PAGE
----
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Fun Facts about Trees

Image of trees changing colors in the fall

The Splendor of Autumn

Every autumn we revel in the beauty of the fall colors. The mixture of red, purple, orange and yellow is the result of chemical processes that take place in the tree as the seasons change from summer to winter.

During the spring and summer the leaves have served as factories where most of the foods necessary for the tree's growth are manufactured. This food-making process takes place in the leaf in numerous cells containing chlorophyll, which gives the leaf its green color. This extraordinary chemical absorbs from sunlight the energy that is used in transforming carbon dioxide and water to carbohydrates, such as sugars and starch.

Along with the green pigment are yellow to orange pigments, carotenes and xanthophyll pigments which, for example, give the orange color to a carrot. Most of the year these colors are masked by great amounts of green coloring.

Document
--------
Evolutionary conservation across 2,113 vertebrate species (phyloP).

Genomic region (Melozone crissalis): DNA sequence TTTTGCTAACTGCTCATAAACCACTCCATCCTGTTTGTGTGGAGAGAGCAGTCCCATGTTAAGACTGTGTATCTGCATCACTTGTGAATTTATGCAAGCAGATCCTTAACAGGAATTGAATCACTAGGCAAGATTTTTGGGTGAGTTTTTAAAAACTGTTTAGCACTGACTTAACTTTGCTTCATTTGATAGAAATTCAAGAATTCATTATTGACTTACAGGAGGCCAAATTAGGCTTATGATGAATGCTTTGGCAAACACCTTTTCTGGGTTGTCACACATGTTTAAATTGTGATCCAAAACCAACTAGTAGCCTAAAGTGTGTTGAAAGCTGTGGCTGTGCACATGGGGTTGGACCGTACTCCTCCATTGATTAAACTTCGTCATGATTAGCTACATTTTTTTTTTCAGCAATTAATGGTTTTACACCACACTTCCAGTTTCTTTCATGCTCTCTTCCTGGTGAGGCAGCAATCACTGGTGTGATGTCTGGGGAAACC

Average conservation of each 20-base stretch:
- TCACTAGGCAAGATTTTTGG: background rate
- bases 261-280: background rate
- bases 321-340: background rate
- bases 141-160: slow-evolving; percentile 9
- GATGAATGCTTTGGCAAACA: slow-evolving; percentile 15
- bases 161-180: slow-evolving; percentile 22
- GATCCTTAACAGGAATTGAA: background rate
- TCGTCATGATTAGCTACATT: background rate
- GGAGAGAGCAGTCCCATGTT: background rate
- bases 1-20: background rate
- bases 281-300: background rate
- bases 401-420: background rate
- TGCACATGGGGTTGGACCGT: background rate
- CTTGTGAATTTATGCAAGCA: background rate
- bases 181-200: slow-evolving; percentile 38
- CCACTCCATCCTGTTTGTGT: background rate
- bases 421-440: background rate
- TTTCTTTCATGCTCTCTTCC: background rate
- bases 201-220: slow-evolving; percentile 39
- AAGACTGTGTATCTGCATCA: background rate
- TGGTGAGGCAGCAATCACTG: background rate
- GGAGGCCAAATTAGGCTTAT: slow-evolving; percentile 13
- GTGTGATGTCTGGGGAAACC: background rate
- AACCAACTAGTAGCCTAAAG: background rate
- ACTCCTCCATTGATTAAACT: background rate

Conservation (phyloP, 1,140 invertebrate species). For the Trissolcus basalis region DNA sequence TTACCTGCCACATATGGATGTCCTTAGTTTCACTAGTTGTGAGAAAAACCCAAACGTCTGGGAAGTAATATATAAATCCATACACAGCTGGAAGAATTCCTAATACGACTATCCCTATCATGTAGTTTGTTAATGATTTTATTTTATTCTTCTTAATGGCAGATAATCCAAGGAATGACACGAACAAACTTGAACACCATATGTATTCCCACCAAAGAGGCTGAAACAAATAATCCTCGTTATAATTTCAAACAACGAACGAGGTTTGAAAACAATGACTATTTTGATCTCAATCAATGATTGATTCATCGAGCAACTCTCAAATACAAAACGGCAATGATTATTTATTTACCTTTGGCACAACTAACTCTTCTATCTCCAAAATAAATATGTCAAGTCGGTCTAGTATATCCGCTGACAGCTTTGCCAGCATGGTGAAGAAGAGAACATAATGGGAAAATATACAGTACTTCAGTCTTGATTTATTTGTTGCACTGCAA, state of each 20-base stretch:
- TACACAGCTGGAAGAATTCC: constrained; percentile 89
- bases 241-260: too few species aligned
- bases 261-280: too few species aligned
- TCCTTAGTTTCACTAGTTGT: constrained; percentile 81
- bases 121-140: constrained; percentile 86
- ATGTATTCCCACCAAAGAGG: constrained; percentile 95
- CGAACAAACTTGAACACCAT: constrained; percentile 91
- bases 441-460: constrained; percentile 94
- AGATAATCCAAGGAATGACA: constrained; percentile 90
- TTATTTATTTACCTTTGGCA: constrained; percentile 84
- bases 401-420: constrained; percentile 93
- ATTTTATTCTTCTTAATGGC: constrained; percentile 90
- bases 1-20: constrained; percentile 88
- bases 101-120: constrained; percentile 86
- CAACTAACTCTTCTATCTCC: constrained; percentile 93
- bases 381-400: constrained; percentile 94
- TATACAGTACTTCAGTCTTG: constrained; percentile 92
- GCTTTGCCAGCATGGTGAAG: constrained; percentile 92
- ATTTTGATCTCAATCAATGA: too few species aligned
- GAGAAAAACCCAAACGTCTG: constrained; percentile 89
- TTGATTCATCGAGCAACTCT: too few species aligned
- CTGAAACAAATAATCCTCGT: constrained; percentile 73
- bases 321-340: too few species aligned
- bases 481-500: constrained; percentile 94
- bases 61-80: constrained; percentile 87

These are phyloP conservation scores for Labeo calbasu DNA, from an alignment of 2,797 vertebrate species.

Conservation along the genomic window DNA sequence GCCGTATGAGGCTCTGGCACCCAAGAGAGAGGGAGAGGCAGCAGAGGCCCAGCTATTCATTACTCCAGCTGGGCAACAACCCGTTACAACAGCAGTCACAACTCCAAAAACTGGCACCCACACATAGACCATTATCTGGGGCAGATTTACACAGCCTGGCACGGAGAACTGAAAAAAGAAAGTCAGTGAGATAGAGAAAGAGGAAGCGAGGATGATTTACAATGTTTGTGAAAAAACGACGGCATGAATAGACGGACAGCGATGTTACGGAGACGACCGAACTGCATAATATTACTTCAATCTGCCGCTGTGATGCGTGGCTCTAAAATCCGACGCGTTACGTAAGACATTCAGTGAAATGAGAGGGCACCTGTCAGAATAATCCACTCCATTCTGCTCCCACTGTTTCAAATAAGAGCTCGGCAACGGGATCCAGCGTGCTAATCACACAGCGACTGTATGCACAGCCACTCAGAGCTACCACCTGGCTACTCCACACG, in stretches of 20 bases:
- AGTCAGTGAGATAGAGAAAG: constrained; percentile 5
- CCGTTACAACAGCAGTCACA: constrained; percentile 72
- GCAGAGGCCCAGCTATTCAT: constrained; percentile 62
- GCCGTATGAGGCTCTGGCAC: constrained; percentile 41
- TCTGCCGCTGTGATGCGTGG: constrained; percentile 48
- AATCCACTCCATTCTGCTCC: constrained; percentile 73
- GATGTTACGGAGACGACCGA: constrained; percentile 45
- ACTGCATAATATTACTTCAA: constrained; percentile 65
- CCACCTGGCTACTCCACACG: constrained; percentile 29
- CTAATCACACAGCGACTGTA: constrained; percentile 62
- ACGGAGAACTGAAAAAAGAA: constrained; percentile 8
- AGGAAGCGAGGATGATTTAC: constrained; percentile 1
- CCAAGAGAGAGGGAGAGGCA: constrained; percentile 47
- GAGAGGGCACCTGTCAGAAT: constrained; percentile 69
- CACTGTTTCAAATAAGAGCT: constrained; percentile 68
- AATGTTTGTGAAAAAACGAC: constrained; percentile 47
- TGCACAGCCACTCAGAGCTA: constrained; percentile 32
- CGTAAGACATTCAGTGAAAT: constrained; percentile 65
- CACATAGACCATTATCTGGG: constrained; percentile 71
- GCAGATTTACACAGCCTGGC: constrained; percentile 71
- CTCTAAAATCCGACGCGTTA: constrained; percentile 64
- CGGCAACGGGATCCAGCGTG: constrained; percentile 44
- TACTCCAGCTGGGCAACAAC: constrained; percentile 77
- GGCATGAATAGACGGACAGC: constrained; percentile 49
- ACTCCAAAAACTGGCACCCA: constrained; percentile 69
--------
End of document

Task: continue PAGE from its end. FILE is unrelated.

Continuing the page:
Chlorophyll Breaks Down

But in the fall, because of changes in the length of daylight and changes in temperature, the leaves stop their food-making process. The chlorophyll breaks down, the green color disappears, and the yellow to orange colors become visible and give the leaves part of their fall splendor.

At the same time other chemical changes may occur, which form additional colors through the development of red anthocyanin pigments. Some mixtures give rise to the reddish and purplish fall colors of trees such as dogwoods and sumacs, while others give the sugar maple its brilliant orange.

The autumn foliage of some trees show only yellow colors. Others, like many oaks, display mostly browns. All these colors are due to the mixing of varying amounts of the chlorophyll residue and other pigments in the leaf during the fall season.

Other Changes Take Place

As the fall colors appear, other changes are taking place. At the point where the stem of the leaf is attached to the tree, a special layer of cells develops and gradually severs the tissues that support the leaf. At the same time, the tree seals the cut, so that when the leaf is finally blown off by the wind or falls from its own weight, it leaves behind a leaf scar. Most of the broad-leaved trees in the North shed their leaves in the fall. However, the dead brown leaves of the oaks and a few other species may stay on the tree until growth starts again in the spring. In the South, where the winters are mild, some of the broad-leaved trees are evergreen; that is, the leaves stay on the trees during winter and keep their green color.